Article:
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C U R R A
G H M O R E
Portlaw, Co. Waterford
The present Lord Waterford is the 8th
Marquis of Waterford. His ancestors
(de la Poers) came to Ireland in the twelfth century from Normandy after a
100-year stopover in Wales. They
proceeded to build four castles in County Waterford viz. Dunhill, Kilmeaden,
Clonea Power and Curraghmore around 1170 or,
about 320 years before Columbus discovered the New World.
Today, only Curraghmore, meaning great bog, is still in use.
In more than 800 years the property has passed through the female line
once only and that was prior to Catherine de la Poer marrying Sir Marcus
Beresford in 1715 when she was just a teenager - it was she who created the
The present day de la Poer
Beresfords are country people by tradition.
Farming, hunting, breeding hounds and horses and an active social
calendar continues as it did centuries ago.
Weekly game-shooting parties are held every season (Nov. through Jan.)
and in spring, calves, foals and lambs can be seen in abundance on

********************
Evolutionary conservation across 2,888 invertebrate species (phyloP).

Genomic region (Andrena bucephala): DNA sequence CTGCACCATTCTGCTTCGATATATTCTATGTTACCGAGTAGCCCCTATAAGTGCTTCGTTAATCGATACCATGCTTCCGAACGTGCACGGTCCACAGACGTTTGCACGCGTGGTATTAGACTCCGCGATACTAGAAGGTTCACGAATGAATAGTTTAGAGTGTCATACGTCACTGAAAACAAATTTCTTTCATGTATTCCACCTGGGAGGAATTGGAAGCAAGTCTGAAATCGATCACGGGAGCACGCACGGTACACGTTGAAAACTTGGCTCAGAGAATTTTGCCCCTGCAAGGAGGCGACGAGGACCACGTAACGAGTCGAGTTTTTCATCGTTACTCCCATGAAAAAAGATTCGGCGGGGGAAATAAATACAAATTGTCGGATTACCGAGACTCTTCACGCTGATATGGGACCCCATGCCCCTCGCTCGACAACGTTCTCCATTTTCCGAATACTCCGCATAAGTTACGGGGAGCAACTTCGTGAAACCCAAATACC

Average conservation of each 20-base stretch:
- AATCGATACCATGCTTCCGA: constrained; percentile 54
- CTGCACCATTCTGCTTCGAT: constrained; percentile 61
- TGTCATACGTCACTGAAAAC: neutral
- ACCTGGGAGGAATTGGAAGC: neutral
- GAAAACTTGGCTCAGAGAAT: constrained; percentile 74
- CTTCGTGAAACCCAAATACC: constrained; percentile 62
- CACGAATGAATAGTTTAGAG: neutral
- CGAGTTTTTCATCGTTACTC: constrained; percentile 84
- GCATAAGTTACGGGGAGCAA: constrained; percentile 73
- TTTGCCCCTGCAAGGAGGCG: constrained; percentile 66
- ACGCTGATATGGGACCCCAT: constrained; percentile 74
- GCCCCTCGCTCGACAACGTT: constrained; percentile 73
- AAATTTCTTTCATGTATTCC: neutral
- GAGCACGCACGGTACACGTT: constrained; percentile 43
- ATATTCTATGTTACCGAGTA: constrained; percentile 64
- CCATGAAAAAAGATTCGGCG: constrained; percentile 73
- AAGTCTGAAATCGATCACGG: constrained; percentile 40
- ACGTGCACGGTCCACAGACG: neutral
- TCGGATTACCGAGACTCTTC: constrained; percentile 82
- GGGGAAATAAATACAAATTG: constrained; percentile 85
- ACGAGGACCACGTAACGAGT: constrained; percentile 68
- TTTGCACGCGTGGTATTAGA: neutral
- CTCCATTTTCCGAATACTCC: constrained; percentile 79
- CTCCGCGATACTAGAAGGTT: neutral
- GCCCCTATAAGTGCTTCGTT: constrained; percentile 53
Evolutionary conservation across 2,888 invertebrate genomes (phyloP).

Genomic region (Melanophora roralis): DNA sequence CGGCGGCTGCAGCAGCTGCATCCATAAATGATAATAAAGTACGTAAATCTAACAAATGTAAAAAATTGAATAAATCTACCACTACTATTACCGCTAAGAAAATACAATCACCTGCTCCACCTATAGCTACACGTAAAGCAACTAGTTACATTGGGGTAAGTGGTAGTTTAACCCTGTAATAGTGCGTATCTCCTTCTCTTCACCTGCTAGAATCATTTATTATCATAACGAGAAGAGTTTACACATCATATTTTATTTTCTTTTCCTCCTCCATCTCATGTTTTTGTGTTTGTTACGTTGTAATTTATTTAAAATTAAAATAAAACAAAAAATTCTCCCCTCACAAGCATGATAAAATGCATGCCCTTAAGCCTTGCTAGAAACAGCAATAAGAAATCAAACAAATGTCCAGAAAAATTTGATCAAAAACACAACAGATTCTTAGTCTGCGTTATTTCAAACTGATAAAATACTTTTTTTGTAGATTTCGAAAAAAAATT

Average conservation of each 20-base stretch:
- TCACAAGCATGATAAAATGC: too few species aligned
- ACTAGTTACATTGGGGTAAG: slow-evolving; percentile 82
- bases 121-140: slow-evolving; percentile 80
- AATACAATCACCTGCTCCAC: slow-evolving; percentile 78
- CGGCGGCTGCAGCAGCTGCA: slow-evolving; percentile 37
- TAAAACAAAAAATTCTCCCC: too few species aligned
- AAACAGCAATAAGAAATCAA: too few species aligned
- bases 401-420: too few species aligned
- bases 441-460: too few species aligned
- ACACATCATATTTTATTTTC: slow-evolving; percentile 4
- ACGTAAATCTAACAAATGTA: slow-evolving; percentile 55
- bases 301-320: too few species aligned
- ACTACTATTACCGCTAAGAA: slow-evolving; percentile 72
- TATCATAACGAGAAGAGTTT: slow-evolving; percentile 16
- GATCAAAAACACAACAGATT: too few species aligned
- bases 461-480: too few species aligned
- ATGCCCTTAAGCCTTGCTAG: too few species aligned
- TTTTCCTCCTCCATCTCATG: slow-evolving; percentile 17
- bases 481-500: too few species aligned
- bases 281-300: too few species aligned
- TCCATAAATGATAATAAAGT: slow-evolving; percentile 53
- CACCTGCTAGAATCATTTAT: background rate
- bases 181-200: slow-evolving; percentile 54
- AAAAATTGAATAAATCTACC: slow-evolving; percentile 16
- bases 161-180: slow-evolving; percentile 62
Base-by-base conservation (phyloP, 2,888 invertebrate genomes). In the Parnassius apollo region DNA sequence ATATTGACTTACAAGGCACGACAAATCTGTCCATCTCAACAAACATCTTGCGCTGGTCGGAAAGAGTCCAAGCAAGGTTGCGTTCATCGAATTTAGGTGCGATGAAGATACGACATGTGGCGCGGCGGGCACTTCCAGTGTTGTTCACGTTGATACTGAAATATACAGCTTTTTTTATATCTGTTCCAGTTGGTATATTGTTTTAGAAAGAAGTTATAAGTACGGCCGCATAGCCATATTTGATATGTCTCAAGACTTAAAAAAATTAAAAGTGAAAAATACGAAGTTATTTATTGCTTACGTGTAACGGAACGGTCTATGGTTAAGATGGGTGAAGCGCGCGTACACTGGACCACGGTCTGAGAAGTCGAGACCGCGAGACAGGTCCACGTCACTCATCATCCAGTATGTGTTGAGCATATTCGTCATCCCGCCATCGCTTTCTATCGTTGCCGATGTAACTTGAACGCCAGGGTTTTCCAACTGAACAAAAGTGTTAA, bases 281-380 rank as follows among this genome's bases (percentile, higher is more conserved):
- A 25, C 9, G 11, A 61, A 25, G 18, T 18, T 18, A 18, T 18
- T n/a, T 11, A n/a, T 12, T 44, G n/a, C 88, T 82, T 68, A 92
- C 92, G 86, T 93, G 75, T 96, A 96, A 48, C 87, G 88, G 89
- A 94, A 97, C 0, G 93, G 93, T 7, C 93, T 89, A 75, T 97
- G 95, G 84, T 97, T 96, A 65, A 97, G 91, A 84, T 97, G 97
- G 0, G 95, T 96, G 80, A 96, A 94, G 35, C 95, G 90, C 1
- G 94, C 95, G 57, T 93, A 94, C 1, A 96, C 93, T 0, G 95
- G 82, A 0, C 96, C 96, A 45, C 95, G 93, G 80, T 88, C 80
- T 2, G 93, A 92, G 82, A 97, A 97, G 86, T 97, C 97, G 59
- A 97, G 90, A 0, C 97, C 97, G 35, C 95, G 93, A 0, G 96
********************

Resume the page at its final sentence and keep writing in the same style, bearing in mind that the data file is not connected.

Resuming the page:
Curraghmore’s verdant fields. Polo
is still played on the estate in summer.
2 500 acres of woodland and grazing fields make this the largest private demesne
in Ireland and a Sitka Spruce planted in 1835,
reputed to be the tallest tree in Ireland, stands guard over King
John’s Bridge. Built in 1205 this stone-arched structure, spanning the Clodagh River, is the oldest bridge in Ireland. Twelve miles of
famine relief boundary wall and four sturdy wrought iron gates secure the
property. Notably, throughout
Ireland’s turbulent history, this family have never been absentee landlords
and they still provide diverse employment for a number of local people.
Gnarled pink chestnut trees line
the approach to the big house and original castle tower.
St Hubert’s stag with crucifix between it’s antlers - genuine horns
on the de la Poer family emblem - gazes across the Courtyard from atop the old
castle. The Beresford family emblem
– a dragon with spear piercing its neck looks to the Comeragh Mountains from
the southern rooftop. The Castle walls are about 12 feet thick and within one, a
tight spiral stairway connects the lower ground floor with the roof above.
The house is reputed to represent some of James Wyatt’s finest
plasterwork. Change comes slowly to
Curraghmore – table linen, cutlery and dishes from the early nineteenth
century are still in daily use.
A Boston attorney with Irish roots
recently visited Curraghmore and was moved to say that in his view, one of
Ireland’s best-kept secrets is the Shell-house.
Shell-house and gardens open Thursdays, 2-5 p.m. Easter to 15th Oct. @
House tours can be arranged by fax 051 - 387 481 or Tel 051 - 387 101. @
Basil Croeser (guide) can be contacted at 051 - 387 134 or at